What a twisted cult of creeps. Continue reading Enviro Mocks: We can’t yet blame climate for deadly Oklahoma tornados so we’ll blame denier Sarah Palin
“While many Americans were tuned into news coverage of the massive damage from tornadoes ravaging the state of Oklahoma, Rhode Island Democratic Sen. Sheldon Whitehouse took to the Senate floor to rail against his Republican colleagues for denying the theory of anthropogenic global warming.” Continue reading Dem. Sen. Whitehouse uses Oklahoma tornado for anti-GOP global warming rant
“For now, blaming the Moore, Okla., tornado on global warming is bad science and bad politics.” Continue reading Salon: Don’t cry climate-change wolf — for now
Democracy Now reports:
“It is irresponsible not to mention climate change,” said Kevin Trenberth, head of the Climate Analysis Section of the National Center for Atmospheric Research, in 2011 after a series of large tornadoes. “The environment in which all of these storms and the tornadoes are occurring has changed from human influences.”
350.org founder Bill McKibben appeared on Democracy Now! in May 2011, the deadliest year for tornado outbreaks in the United States since 1953, with more than 500 people killed.
“What’s happening is we’re making the earth a more dynamic and violent place. That’s, in essence, what global warming is about,” McKibben said. “We’re trapping more of the sun’s energy in this narrow envelope of atmosphere, and that’s now expressing itself in many way. We don’t know for sure that any particular tornado comes from climate change. There have always been tornadoes. We do know that we’re seeing epic levels of thunderstorm activity, of flooding, of drought, of all the things that climatologists have been warning us about.”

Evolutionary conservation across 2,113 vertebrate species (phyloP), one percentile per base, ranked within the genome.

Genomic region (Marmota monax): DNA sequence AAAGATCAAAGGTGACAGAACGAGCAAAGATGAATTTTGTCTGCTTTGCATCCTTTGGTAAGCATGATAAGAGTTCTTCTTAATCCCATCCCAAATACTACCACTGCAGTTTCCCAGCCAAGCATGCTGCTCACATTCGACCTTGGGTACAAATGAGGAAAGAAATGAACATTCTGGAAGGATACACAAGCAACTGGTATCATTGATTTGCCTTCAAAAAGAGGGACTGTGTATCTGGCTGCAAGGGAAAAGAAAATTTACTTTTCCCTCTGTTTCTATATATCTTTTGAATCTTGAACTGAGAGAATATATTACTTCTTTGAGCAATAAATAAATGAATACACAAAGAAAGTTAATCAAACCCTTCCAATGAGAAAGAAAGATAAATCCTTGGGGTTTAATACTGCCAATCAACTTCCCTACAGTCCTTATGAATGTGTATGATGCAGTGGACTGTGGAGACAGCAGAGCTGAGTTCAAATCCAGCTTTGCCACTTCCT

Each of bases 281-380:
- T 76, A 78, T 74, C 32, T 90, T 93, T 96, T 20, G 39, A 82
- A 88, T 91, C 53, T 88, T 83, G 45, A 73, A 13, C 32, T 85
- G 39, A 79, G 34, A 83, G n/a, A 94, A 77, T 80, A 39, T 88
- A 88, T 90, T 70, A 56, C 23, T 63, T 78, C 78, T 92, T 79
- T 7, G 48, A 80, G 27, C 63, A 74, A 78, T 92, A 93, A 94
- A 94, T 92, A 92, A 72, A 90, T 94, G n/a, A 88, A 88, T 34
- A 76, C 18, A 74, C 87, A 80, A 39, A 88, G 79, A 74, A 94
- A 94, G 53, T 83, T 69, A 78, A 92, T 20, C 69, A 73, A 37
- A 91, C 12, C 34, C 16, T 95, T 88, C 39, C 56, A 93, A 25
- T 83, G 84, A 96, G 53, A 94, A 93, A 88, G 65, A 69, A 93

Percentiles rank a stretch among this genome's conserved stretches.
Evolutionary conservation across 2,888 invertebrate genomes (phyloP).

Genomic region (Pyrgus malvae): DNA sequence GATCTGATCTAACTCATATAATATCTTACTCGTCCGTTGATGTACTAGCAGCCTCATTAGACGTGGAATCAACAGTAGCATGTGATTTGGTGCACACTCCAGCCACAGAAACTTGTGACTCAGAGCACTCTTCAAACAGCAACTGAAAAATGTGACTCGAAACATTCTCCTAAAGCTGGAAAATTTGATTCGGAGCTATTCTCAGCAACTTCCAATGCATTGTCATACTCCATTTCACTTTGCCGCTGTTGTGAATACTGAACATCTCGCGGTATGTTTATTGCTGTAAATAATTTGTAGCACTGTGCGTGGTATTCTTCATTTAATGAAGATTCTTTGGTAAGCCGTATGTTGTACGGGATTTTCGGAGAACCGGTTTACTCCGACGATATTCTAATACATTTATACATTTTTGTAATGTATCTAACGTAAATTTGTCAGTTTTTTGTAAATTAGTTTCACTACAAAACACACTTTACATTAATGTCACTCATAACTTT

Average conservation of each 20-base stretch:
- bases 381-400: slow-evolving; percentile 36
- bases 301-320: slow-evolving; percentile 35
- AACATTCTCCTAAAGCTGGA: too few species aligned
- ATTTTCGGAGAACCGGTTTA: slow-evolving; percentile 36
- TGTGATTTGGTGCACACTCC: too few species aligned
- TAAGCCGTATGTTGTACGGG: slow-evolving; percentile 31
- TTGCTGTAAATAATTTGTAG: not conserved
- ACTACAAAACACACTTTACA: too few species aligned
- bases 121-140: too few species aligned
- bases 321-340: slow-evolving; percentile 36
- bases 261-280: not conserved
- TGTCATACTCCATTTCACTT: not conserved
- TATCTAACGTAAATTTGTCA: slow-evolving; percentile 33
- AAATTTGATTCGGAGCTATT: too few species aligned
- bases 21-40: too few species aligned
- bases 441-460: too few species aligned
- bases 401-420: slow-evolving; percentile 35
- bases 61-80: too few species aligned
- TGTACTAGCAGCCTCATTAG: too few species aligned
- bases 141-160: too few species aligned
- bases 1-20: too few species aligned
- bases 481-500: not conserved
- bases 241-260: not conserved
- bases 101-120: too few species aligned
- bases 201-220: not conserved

Check it out so you can support your local denier. Continue reading Obama campaign releases state-by-state target list of climate deniers
Science Committee Chair Lamar Smith should take his name off and deep-six this bill. We don’t need any more tyranny by “experts.” Continue reading House bill would create Science Laureate of the U.S. — so Obama could appoint Hansen?
This is junk science because… Continue reading Claim: Prenatal exposure to traffic is associated with respiratory infection in young children
This is junk science because… Continue reading Claim: Traffic soot increases risk of heart disease
Yes, the study was funded by candy makers, but…
… the NHANES data is available for anyone to confirm/debunk.
The media release is below.
New study suggests candy consumption frequency not linked to obesity or heart disease
WASHINGTON, D.C., May 20, 2013 – At a time when the spotlight is focused on obesity more than ever, new research suggests that frequency of candy consumption is not associated with weight or certain adverse health risks. According to a recent data analysis published in the April 30th issue of Nutrition Journal, adults who consume candy at least every other day are no more likely to be overweight nor have greater risk factors for cardiovascular disease (CVD) than moderate consumers (about once a week) or even less frequent candy eaters (less than 3 times per month).1